I attended my first Men’s Group meeting at my parish last week. The was the first such meeting in the three years that I’ve been going to this parish, which is actually an oratory or semipublic area set aside for private prayer and Mass. Covid prevented the group from meeting until now. The head of the group, an electrical engineer who serves as the head usher, led the meeting. He covered various housekeeping items, including security, which has become a problem because of certain homeless people. The men will now provide security, especially during all-night, Eucharistic adoration.
We also talked about exits and entrances, fire extinguishers, and emergency numbers. No one brought up the shootings at Robb Elementary School and the hospital in Oklahoma, but they must have been on everyone’s mind. They were on mine. Then the head of the group brought out what he called a “Just-in-Case” box, which contained bandages, gauze, alcohol swabs, iodine, antibiotic ointment, hydrocortisone cream, scissors, tweezers, ibuprofen, gloves, and two flashlights. I thought he should have called it a “Just-in-Case” case but decided not to be cute. As he went through each item I thought of the scene in Dr. Strangelove when the B-52 bomber pilot played by Slim Pickens goes through the contents of the crew’s survival kit (see “Major Kong” video below).
The last item he pulled out was a roll of duct tape. “You can’t have too much of this,” he said, holding it aloft. We nodded. Duct tape is a basic requirement for any emergency or first-aid kit whether for a family, crew, or oratory. I have used duct tape for everything from holding a screen door together to keeping my pants from falling down when my belt broke during a talk and removing cat hair from my cashmere sports coat.
Not only is it versatile (my granddaughter made duct tape wallets), but duct tape can bring the social classes together as they work toward the common goal of fixing something. I have in mind the headlight that the mechanics in Laramie, Wyoming attached to the front end of my Penske truck. They used duct tape. That it unraveled into a sticky, gray ball in a hailstorm on the interstate shouldn’t detract from the fact that it brought us together for one brief, shining moment in the trucker garage (see Bloomington Blues #2).
What may well be my chef-d’œuvre with duct tape occurred when my children were young and we flew back to my parents’ house in New Jersey for Christmas (see World Airways, Resurrected). My uncle and his wife drove us to the Oakland airport in our VW minibus. The problem, not unlike the hailstorm in Laramie, Wyoming, was that it had rained quite a bit that winter. Unfortunately, the gears in the large, retractable sunroof had jammed, leaving a 3-4-inch space in the roof open to the elements. As a stopgap, I sealed the space with–you guessed it–duct tape, intending to fix it as soon as I had time, which my wife interpreted as “never.”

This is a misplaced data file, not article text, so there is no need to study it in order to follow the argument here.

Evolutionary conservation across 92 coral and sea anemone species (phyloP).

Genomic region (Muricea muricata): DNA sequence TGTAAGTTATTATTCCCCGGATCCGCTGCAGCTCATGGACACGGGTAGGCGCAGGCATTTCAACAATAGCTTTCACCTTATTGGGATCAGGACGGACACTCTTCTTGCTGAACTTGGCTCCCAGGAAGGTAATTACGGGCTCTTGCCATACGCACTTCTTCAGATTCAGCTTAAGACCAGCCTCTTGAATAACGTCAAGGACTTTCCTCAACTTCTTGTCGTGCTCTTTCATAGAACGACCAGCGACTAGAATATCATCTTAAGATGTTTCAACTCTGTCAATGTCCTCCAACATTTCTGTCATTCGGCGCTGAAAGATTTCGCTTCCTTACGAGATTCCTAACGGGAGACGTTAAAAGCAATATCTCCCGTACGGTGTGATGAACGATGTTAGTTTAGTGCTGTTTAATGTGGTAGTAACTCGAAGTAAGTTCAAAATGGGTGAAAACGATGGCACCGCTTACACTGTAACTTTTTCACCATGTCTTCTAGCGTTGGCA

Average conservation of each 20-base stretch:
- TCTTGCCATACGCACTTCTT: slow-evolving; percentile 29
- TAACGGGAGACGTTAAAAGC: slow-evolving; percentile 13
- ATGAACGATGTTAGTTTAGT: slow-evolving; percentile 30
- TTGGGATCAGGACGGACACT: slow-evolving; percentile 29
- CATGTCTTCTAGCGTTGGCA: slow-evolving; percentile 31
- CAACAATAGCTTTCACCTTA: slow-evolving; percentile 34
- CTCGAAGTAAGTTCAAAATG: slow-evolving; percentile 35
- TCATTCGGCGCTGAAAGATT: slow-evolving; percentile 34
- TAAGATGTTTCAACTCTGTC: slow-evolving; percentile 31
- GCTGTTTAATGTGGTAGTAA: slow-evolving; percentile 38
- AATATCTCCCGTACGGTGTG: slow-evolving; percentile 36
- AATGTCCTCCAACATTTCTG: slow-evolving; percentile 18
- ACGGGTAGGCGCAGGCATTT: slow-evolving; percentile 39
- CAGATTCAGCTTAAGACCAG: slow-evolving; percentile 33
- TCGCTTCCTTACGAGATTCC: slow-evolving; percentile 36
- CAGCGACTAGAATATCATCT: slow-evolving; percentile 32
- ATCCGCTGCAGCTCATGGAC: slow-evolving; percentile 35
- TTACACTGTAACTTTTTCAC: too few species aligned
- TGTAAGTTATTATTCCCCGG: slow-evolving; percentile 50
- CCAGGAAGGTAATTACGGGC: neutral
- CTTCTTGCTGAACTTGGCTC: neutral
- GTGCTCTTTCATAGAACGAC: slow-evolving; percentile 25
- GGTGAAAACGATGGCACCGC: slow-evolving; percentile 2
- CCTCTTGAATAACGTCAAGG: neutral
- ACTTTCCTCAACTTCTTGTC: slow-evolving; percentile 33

Somewhere around Moffett Naval Air Station on Highway 101 the duct tape flew off and a gust of wind ripped off the roof and its interior panel of insulation. It sounded as if a bomb had gone off. The inner and outer roofs were now missing, having flown onto the freeway, hitting a roofing truck behind us and shattering its windshield. I’m not making this up. As it turned out, the contractor driving the truck had just picked up a bunch of undocumented workers and wasn’t interested in sharing any insurance information or involving the Highway Patrol. Since no one was injured, they quickly went on their way, the workers looking as if they had just had a near-death experience. We were left to brave the wind and rain in what had become an open bus on the freeway. Imagine sitting on the top deck of a London bus as it drives through a storm.
If I ever meet an industrial designer or materials engineer working for a company that makes duct tape (e.g., Duck Brand), I will tell them about my accidental experiments with speed, H2O, and duct tape. This isn’t as unlikely as it sounds. There are both types of engineers in my Men’s Group. I may bring it up at the next meeting. They may suggest I take an open course on the principles of adhesion or something like that, but I’m still going to tell them.
I also feel comfortable telling them that I plan on using duct tape for a more spiritual end: taping my mouth shut. I had gone to confession prior to the meeting and told the priest about having difficulty “curbing the tongue.” Duct tape may be just the thing. I’m surprised he didn’t suggest it.
Image credits: feature by Jackson Simmer; “Duck Tape” by Mike Mozart, August 25, 2014 (CC BY 2.0). Like fiction? Check out the “Mercury trilogy” (The Gringo, Laura Fedora) here. Also, go to Robert Brancatelli. The Brancatelli Blog is a member of The Free Media Alliance, which promotes “alternatives to software, culture, and hardware monopolies.”